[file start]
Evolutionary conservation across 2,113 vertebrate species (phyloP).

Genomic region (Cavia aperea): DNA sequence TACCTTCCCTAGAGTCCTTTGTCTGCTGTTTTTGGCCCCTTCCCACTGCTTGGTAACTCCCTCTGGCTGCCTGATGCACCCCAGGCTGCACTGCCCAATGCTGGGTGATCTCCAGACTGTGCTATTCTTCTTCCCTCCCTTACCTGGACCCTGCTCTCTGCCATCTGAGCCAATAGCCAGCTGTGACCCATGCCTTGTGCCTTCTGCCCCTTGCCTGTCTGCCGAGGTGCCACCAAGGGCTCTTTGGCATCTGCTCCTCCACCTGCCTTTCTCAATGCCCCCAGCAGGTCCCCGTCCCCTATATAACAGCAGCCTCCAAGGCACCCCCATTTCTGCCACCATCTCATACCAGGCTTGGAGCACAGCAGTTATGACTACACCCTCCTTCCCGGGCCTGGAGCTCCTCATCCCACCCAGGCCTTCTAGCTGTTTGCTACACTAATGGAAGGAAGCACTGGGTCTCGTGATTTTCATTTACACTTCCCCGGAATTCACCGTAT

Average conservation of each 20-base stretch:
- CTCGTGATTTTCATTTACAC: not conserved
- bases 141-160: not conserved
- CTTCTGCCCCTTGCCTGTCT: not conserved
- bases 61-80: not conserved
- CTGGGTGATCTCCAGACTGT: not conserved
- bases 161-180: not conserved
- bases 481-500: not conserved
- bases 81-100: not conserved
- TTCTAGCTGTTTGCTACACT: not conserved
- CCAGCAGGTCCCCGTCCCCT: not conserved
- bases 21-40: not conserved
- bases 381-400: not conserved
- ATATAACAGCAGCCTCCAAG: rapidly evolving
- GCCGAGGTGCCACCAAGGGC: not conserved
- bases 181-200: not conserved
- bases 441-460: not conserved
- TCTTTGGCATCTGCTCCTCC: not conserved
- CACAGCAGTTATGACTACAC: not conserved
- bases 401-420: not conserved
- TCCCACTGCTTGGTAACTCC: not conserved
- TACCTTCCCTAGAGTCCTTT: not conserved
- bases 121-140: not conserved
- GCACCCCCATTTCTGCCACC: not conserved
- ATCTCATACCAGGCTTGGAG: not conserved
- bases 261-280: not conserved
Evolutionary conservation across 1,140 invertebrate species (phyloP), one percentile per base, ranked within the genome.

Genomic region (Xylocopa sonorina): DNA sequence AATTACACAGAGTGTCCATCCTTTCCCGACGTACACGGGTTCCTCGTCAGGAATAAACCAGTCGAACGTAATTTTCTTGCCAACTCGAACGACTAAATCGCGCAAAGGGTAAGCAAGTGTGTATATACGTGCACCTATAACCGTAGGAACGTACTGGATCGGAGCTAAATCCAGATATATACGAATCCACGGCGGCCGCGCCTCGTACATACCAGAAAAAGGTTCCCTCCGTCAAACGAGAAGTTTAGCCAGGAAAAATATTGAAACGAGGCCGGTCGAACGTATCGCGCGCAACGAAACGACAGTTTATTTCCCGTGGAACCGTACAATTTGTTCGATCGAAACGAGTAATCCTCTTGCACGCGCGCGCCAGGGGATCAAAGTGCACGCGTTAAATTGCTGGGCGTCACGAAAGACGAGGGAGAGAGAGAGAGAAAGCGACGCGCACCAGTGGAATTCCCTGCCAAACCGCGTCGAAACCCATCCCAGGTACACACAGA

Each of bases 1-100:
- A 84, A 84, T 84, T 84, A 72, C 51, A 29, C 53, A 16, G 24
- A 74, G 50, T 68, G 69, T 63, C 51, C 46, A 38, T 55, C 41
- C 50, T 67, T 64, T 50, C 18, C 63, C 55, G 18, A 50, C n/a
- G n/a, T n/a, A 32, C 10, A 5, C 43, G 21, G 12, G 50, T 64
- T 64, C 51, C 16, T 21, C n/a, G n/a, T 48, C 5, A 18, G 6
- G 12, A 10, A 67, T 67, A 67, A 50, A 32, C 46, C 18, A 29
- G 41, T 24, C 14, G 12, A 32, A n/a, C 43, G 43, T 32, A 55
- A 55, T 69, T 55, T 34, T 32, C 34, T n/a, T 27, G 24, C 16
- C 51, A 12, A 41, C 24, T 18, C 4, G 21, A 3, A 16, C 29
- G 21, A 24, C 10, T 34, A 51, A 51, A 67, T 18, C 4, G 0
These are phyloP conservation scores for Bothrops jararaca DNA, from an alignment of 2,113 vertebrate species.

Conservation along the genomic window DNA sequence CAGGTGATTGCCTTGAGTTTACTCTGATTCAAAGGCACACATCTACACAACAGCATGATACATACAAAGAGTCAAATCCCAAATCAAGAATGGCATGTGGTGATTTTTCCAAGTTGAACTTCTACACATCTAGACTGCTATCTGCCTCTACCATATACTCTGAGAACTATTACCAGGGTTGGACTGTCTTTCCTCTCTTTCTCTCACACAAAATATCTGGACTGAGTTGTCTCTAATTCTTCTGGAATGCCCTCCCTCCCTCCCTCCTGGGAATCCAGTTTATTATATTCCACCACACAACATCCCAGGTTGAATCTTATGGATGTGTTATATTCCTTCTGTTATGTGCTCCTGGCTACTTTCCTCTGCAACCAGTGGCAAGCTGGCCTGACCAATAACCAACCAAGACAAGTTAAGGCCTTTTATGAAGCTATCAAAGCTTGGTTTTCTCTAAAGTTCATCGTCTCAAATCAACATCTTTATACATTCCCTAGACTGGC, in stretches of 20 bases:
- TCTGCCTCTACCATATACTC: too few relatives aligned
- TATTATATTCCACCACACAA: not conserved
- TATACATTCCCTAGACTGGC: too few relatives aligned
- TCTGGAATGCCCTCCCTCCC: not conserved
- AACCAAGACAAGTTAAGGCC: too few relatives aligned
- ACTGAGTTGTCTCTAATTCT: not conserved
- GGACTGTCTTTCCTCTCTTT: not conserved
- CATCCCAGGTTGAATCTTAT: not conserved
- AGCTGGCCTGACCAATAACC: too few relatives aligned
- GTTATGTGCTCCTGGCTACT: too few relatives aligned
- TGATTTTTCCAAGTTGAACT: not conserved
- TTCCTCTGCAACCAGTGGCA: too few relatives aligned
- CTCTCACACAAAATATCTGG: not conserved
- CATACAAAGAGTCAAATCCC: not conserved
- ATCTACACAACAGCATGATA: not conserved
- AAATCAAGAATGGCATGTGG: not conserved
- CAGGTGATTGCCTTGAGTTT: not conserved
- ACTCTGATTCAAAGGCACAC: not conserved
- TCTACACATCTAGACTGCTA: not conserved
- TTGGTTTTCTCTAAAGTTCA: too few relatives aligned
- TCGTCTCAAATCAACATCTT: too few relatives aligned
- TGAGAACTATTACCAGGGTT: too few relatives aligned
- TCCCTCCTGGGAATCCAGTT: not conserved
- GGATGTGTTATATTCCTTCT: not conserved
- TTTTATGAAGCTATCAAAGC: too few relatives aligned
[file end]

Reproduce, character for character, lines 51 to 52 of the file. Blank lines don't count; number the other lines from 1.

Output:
- CATCCCAGGTTGAATCTTAT: not conserved
- AGCTGGCCTGACCAATAACC: too few relatives aligned